Obama’s Prague Agenda Is for Youth to Inherit

Masako Toki
April 18, 2014

View the full article from Kyodo News:
Obama’s Prague agenda is for youth to inherit

President Obama’s Prague Speech

President Obama in Prague, prague.usembassy.gov

President Obama in Prague, prague.usembassy.gov

Since President Obama made his momentous Prague speech five years ago calling for a world without nuclear weapons, people in Hiroshima and Nagasaki continue to request that the president visit their cities.

While many feel that Obama’s Prague agenda has lost momentum in the face of the harsh realities of both international security and domestic politics, it is fair to say that significant progress has been made on both the nuclear disarmament and nonproliferation fronts.

Progress in Nuclear Disarmament & Nonproliferation

On the heels of the fifth anniversary of the Prague speech the Ministerial Meeting of the Nonproliferation and Disarmament Initiative (NPDI) was held in Hiroshima on April 11-12.

Rose Gottemoeller, US undersecretary of state for arms control and international security, the first representative from a nuclear weapon state to attend an NPDI meeting, delivered a statement confirming America’s commitment to seek the peace and security of a world without nuclear weapons, as President Obama had pledged in Prague.

It is significant that the Ministerial Meeting of the NPDI, which was established in 2010 at the initiative of Japan and Australia and comprises 12 non-nuclear weapons states striving for a world without nuclear weapons, took place in one of the cities that was devastated by a nuclear weapon.

The Hiroshima Declaration that was adopted at the Ministerial Meeting called for world leaders to visit Hiroshima and Nagasaki to witness the consequences of using such weapons.

The Prague speech, which came at a time when confidence in the Nuclear Nonproliferation Treaty (NPT) was at an all-time low, contributed to a possible breakthrough in the stalled nuclear disarmament process.

There are no other cities that welcomed President Obama’s speech with stronger enthusiasm than Hiroshima and Nagasaki. His powerful speech not only laid out a concrete path to strengthen nonproliferation regimes, but also imparted tremendous hope in those who sincerely believe a world without nuclear weapons can be realized.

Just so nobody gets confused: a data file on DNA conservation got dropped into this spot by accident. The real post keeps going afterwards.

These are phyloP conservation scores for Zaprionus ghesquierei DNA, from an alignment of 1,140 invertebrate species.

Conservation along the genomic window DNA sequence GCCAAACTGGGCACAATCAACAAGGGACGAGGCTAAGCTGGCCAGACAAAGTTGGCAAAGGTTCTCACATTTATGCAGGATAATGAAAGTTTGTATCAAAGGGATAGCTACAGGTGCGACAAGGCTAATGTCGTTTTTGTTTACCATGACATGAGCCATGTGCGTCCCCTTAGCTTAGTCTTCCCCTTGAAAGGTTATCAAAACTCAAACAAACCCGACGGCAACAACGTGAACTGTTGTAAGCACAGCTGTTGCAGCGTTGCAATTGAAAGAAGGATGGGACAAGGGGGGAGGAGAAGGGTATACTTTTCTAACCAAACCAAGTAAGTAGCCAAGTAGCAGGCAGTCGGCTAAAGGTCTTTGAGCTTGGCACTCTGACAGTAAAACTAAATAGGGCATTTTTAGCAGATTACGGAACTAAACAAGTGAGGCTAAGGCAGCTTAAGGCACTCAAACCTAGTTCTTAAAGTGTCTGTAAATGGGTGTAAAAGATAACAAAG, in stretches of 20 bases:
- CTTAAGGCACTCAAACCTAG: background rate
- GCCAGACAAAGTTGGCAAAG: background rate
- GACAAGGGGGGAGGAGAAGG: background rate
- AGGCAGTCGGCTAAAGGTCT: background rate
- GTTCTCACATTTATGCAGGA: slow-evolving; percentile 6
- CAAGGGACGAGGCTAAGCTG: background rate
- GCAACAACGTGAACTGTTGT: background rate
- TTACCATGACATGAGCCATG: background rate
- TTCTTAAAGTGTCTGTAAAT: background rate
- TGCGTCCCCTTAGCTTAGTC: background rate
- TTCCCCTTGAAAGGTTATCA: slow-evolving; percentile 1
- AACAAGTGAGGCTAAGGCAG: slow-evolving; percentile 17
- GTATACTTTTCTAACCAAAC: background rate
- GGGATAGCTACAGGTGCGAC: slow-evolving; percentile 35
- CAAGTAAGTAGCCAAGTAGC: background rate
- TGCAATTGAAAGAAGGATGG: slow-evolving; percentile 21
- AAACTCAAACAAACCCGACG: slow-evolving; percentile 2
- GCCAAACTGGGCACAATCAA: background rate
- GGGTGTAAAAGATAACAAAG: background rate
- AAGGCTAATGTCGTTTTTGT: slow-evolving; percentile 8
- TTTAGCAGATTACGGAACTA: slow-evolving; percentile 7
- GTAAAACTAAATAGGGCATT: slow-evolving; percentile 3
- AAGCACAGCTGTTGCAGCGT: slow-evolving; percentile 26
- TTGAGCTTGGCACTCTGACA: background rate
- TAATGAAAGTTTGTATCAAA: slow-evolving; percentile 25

The following words spoken by the president resonated in many people’s hearts, especially those of Japanese: “…as the only nuclear power to have used a nuclear weapon, the United States has a moral responsibility to act.” I could not recall any other incumbent US president mentioning a moral responsibility in the context of nuclear weapons’ use.

Japan’s National Security

At the same time, this also generated some concerns in Japan, which is protected under US extended nuclear deterrence. Japan’s reliance on the US nuclear umbrella is a pillar of the country’s national security policy and is often criticized both domestically and internationally as undermining the goal of a nuclear-free world.

The increased US and international interest in the nuclear disarmament process has created mixed feelings in Japan. To mitigate this concern, President Obama clearly assured in his speech that the United States will guarantee that defense to its allies.

Contrary to Tokyo’s official policy, a majority of the general public hopes that the Japanese government will pursue security without relying on the US nuclear umbrella.

The Importance of Education

Overcoming the dilemma between disarmament advocacy and reliance on nuclear deterrence is not easy. It will only be resolved through tenacious efforts to educate succeeding generations.

The vision that President Obama cast by his Prague speech can be realized only if young people continue to forge ahead toward this goal.

As the president stated, “This goal will not be reached quickly – perhaps not in my lifetime. It will take patience and persistence.” These words allude to the important role of education to accomplish a world free of nuclear weapons.

In this regard, it was encouraging that high school students were invited to the NPDI side-events, where they shared their views with the NPDI foreign ministers in Hiroshima.

For my work at the Center for Nonproliferation Studies at the Monterey Institute I have the privilege of implementing a project to promote disarmament and nonproliferation education to high school students around the world, including the United States, Japan and Russia.

Earlier in April, we organized a students’ conference where over 70 students and teachers gathered to discuss their vision for the goal of a world free of nuclear weapons. Among them was a Youth Special Communicator for a World without Nuclear Weapons from Hiroshima who was also invited to the NPDI meeting.

The power and promise of education to achieve this goal should be more widely recognized by world leaders. When President Obama visits Japan for the first time in more than three years, the time will be right to highlight the importance of education in moving toward a world without nuclear weapons, following the significant NPDI meeting in Hiroshima.

Comments Are Closed